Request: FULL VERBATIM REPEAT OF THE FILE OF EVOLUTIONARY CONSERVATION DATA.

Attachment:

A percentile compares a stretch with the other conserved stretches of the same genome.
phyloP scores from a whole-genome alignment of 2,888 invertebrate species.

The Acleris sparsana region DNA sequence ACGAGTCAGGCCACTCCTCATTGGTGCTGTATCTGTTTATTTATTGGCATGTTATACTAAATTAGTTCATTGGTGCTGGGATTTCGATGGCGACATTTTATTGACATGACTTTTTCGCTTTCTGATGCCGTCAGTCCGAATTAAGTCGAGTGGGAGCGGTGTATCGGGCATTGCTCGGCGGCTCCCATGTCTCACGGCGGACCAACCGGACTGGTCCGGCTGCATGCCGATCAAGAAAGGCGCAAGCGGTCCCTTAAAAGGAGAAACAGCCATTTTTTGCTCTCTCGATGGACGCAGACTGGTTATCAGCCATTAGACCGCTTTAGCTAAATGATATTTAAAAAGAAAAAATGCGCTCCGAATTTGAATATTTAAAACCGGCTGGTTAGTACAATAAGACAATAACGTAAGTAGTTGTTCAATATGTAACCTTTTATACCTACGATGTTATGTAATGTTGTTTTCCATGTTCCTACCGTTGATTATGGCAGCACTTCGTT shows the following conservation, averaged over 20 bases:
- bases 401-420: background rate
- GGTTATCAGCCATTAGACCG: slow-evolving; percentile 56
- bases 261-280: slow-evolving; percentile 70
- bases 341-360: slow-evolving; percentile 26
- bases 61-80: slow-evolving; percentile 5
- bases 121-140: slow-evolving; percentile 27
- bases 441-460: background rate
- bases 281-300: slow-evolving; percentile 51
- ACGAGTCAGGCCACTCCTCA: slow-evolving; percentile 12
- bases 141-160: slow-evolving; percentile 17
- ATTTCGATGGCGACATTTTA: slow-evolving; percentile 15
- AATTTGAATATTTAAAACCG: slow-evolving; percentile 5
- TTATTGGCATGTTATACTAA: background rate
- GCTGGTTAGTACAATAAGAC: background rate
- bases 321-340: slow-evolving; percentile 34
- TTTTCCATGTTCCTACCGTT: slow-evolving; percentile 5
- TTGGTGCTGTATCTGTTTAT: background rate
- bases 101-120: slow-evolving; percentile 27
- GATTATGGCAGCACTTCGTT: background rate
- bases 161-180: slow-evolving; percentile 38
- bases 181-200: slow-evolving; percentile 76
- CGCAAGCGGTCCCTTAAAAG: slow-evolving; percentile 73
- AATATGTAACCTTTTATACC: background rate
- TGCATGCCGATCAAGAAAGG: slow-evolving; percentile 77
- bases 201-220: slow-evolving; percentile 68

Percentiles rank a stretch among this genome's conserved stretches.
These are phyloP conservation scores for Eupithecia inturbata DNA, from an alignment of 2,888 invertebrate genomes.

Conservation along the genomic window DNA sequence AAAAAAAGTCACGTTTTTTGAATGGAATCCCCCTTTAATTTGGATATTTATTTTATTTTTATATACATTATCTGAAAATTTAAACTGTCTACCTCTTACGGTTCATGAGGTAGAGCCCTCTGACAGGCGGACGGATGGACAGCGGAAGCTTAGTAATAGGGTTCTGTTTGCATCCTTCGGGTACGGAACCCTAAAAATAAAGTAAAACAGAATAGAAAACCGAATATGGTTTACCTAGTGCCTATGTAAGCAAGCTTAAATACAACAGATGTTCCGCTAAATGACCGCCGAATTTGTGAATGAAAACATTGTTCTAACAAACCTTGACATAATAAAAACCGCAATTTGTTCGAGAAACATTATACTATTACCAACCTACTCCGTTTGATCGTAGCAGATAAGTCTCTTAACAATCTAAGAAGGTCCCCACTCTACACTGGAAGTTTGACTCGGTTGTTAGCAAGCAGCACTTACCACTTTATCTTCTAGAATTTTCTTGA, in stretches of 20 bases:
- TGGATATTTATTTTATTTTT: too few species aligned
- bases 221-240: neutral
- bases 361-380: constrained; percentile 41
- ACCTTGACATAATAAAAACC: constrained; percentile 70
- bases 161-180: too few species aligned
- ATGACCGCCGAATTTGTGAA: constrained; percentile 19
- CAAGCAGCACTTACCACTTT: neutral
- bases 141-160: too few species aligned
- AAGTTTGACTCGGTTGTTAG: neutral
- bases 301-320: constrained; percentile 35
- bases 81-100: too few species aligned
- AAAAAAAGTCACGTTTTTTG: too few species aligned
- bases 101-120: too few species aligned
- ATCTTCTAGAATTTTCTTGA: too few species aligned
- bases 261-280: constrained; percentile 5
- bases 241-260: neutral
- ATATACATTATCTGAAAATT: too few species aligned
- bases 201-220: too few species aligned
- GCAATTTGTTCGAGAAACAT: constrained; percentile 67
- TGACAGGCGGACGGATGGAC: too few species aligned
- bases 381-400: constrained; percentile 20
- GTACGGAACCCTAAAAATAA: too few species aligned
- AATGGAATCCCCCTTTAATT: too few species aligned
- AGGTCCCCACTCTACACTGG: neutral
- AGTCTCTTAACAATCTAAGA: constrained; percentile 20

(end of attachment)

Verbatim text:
A percentile compares a stretch with the other conserved stretches of the same genome.
phyloP scores from a whole-genome alignment of 2,888 invertebrate species.

The Acleris sparsana region DNA sequence ACGAGTCAGGCCACTCCTCATTGGTGCTGTATCTGTTTATTTATTGGCATGTTATACTAAATTAGTTCATTGGTGCTGGGATTTCGATGGCGACATTTTATTGACATGACTTTTTCGCTTTCTGATGCCGTCAGTCCGAATTAAGTCGAGTGGGAGCGGTGTATCGGGCATTGCTCGGCGGCTCCCATGTCTCACGGCGGACCAACCGGACTGGTCCGGCTGCATGCCGATCAAGAAAGGCGCAAGCGGTCCCTTAAAAGGAGAAACAGCCATTTTTTGCTCTCTCGATGGACGCAGACTGGTTATCAGCCATTAGACCGCTTTAGCTAAATGATATTTAAAAAGAAAAAATGCGCTCCGAATTTGAATATTTAAAACCGGCTGGTTAGTACAATAAGACAATAACGTAAGTAGTTGTTCAATATGTAACCTTTTATACCTACGATGTTATGTAATGTTGTTTTCCATGTTCCTACCGTTGATTATGGCAGCACTTCGTT shows the following conservation, averaged over 20 bases:
- bases 401-420: background rate
- GGTTATCAGCCATTAGACCG: slow-evolving; percentile 56
- bases 261-280: slow-evolving; percentile 70
- bases 341-360: slow-evolving; percentile 26
- bases 61-80: slow-evolving; percentile 5
- bases 121-140: slow-evolving; percentile 27
- bases 441-460: background rate
- bases 281-300: slow-evolving; percentile 51
- ACGAGTCAGGCCACTCCTCA: slow-evolving; percentile 12
- bases 141-160: slow-evolving; percentile 17
- ATTTCGATGGCGACATTTTA: slow-evolving; percentile 15
- AATTTGAATATTTAAAACCG: slow-evolving; percentile 5
- TTATTGGCATGTTATACTAA: background rate
- GCTGGTTAGTACAATAAGAC: background rate
- bases 321-340: slow-evolving; percentile 34
- TTTTCCATGTTCCTACCGTT: slow-evolving; percentile 5
- TTGGTGCTGTATCTGTTTAT: background rate
- bases 101-120: slow-evolving; percentile 27
- GATTATGGCAGCACTTCGTT: background rate
- bases 161-180: slow-evolving; percentile 38
- bases 181-200: slow-evolving; percentile 76
- CGCAAGCGGTCCCTTAAAAG: slow-evolving; percentile 73
- AATATGTAACCTTTTATACC: background rate
- TGCATGCCGATCAAGAAAGG: slow-evolving; percentile 77
- bases 201-220: slow-evolving; percentile 68

Percentiles rank a stretch among this genome's conserved stretches.
These are phyloP conservation scores for Eupithecia inturbata DNA, from an alignment of 2,888 invertebrate genomes.

Conservation along the genomic window DNA sequence AAAAAAAGTCACGTTTTTTGAATGGAATCCCCCTTTAATTTGGATATTTATTTTATTTTTATATACATTATCTGAAAATTTAAACTGTCTACCTCTTACGGTTCATGAGGTAGAGCCCTCTGACAGGCGGACGGATGGACAGCGGAAGCTTAGTAATAGGGTTCTGTTTGCATCCTTCGGGTACGGAACCCTAAAAATAAAGTAAAACAGAATAGAAAACCGAATATGGTTTACCTAGTGCCTATGTAAGCAAGCTTAAATACAACAGATGTTCCGCTAAATGACCGCCGAATTTGTGAATGAAAACATTGTTCTAACAAACCTTGACATAATAAAAACCGCAATTTGTTCGAGAAACATTATACTATTACCAACCTACTCCGTTTGATCGTAGCAGATAAGTCTCTTAACAATCTAAGAAGGTCCCCACTCTACACTGGAAGTTTGACTCGGTTGTTAGCAAGCAGCACTTACCACTTTATCTTCTAGAATTTTCTTGA, in stretches of 20 bases:
- TGGATATTTATTTTATTTTT: too few species aligned
- bases 221-240: neutral
- bases 361-380: constrained; percentile 41
- ACCTTGACATAATAAAAACC: constrained; percentile 70
- bases 161-180: too few species aligned
- ATGACCGCCGAATTTGTGAA: constrained; percentile 19
- CAAGCAGCACTTACCACTTT: neutral
- bases 141-160: too few species aligned
- AAGTTTGACTCGGTTGTTAG: neutral
- bases 301-320: constrained; percentile 35
- bases 81-100: too few species aligned
- AAAAAAAGTCACGTTTTTTG: too few species aligned
- bases 101-120: too few species aligned
- ATCTTCTAGAATTTTCTTGA: too few species aligned
- bases 261-280: constrained; percentile 5
- bases 241-260: neutral
- ATATACATTATCTGAAAATT: too few species aligned
- bases 201-220: too few species aligned
- GCAATTTGTTCGAGAAACAT: constrained; percentile 67
- TGACAGGCGGACGGATGGAC: too few species aligned
- bases 381-400: constrained; percentile 20
- GTACGGAACCCTAAAAATAA: too few species aligned
- AATGGAATCCCCCTTTAATT: too few species aligned
- AGGTCCCCACTCTACACTGG: neutral
- AGTCTCTTAACAATCTAAGA: constrained; percentile 20